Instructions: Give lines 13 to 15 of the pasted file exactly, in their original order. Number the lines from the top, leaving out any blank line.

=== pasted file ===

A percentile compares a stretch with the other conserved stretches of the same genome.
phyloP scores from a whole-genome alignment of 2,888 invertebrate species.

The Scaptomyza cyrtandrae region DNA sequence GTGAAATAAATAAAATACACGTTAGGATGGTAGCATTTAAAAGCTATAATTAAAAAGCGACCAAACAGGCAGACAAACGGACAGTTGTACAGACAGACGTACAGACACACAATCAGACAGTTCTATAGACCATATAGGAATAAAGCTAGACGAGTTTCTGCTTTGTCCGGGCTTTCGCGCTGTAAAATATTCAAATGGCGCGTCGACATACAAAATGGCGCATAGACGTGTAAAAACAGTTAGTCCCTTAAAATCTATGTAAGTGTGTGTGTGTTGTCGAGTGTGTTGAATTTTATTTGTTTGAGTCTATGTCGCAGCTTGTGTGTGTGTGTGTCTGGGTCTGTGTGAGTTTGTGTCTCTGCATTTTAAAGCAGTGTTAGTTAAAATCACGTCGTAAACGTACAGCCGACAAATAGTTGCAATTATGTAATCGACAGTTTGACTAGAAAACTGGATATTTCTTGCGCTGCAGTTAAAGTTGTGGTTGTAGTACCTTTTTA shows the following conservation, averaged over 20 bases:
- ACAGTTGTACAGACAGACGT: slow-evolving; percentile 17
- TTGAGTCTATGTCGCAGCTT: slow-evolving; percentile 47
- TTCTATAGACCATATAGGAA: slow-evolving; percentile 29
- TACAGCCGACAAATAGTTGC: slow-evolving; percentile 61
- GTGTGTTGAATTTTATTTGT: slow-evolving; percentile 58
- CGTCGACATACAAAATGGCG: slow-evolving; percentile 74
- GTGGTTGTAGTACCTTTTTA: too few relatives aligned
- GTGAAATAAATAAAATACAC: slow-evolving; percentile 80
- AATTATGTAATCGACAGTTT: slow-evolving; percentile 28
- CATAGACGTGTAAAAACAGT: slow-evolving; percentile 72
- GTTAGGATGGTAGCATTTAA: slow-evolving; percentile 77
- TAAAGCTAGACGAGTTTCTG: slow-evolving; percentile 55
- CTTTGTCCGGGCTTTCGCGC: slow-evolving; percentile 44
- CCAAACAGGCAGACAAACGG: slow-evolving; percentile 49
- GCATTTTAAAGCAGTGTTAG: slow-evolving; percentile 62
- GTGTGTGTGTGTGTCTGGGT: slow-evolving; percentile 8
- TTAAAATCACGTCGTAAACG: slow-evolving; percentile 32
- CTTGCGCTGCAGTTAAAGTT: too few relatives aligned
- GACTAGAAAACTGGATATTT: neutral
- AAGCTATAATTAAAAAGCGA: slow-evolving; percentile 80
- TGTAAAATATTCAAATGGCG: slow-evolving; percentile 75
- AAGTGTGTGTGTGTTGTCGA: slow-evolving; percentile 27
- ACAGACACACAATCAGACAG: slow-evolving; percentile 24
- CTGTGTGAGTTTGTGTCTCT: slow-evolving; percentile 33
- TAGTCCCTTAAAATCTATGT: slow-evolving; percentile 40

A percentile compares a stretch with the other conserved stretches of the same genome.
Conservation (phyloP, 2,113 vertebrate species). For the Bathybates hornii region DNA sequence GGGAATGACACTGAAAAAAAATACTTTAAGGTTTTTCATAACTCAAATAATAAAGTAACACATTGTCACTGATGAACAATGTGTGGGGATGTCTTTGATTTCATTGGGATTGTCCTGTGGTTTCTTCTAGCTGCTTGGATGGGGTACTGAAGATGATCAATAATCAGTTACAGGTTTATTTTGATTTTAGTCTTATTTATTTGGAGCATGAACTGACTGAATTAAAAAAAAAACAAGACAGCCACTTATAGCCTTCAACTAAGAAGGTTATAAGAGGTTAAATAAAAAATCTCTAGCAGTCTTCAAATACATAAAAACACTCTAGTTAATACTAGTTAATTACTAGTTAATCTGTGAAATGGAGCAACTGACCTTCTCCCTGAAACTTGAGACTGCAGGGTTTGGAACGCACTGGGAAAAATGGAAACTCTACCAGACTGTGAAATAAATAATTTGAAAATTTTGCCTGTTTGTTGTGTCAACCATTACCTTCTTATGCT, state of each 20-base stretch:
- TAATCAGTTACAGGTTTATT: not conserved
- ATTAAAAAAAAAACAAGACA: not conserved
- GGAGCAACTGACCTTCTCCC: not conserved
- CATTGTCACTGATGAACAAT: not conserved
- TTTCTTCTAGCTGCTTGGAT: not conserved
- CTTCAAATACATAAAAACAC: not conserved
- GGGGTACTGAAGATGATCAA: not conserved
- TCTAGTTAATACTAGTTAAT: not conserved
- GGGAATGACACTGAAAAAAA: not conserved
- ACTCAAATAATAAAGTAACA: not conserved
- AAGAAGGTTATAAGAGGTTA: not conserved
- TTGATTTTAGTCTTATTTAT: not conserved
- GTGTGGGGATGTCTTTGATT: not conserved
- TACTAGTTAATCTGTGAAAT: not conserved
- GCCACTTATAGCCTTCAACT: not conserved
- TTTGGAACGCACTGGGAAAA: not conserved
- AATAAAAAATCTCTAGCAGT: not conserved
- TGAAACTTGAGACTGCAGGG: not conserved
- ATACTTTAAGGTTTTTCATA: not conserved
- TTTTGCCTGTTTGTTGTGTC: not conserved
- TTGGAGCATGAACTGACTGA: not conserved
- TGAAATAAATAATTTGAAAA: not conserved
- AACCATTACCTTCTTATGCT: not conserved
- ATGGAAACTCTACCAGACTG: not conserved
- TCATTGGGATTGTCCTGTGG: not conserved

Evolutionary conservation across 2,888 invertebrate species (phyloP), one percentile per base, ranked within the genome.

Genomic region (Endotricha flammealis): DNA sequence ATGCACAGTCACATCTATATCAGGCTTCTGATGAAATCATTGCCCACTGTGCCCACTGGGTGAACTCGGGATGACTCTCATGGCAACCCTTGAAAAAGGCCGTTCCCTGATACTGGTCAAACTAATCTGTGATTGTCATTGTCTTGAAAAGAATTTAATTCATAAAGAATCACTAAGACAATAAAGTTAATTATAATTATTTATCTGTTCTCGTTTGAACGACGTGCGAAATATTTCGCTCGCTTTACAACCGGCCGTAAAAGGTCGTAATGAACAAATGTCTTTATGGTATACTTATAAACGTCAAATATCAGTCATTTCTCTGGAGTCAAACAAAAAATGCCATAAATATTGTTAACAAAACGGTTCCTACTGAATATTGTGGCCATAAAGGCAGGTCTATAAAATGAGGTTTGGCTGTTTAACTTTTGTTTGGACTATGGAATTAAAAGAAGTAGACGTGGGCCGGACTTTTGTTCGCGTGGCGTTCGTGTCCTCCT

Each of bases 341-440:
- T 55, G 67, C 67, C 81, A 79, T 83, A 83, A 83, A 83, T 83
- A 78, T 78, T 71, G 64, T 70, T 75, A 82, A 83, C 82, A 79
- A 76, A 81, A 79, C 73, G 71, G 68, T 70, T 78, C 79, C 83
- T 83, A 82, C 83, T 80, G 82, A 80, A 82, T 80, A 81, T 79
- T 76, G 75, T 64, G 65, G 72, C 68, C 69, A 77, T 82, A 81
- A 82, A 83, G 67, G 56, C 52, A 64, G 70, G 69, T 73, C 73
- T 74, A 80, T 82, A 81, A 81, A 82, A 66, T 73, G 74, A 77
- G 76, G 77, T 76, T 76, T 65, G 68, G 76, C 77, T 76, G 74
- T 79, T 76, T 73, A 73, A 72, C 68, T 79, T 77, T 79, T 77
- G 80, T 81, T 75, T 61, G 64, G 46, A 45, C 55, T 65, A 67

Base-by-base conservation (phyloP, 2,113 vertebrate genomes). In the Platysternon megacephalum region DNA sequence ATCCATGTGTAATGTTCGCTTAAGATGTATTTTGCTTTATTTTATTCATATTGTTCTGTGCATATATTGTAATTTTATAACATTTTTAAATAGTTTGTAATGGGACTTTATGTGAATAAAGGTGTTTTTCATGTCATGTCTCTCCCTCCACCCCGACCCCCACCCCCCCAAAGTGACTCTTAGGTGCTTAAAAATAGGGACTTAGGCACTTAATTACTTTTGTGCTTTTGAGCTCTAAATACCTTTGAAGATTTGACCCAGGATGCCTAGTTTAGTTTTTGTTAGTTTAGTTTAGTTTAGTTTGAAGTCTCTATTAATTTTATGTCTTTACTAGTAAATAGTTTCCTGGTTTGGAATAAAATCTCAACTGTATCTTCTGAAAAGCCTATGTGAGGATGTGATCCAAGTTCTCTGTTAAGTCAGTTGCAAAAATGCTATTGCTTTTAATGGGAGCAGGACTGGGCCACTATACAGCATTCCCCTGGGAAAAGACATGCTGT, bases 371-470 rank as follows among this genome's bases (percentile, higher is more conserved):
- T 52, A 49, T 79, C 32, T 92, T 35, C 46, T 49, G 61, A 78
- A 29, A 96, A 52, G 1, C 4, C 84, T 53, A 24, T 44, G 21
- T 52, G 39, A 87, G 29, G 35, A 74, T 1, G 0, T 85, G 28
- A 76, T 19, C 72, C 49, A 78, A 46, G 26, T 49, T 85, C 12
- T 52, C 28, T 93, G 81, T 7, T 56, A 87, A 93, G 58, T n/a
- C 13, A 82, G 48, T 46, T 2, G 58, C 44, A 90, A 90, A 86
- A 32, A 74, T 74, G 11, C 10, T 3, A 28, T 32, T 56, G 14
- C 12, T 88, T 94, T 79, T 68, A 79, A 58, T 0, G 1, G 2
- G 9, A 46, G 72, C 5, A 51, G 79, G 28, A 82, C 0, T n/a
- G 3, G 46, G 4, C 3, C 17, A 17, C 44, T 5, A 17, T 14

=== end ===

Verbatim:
- CATAGACGTGTAAAAACAGT: slow-evolving; percentile 72
- GTTAGGATGGTAGCATTTAA: slow-evolving; percentile 77
- TAAAGCTAGACGAGTTTCTG: slow-evolving; percentile 55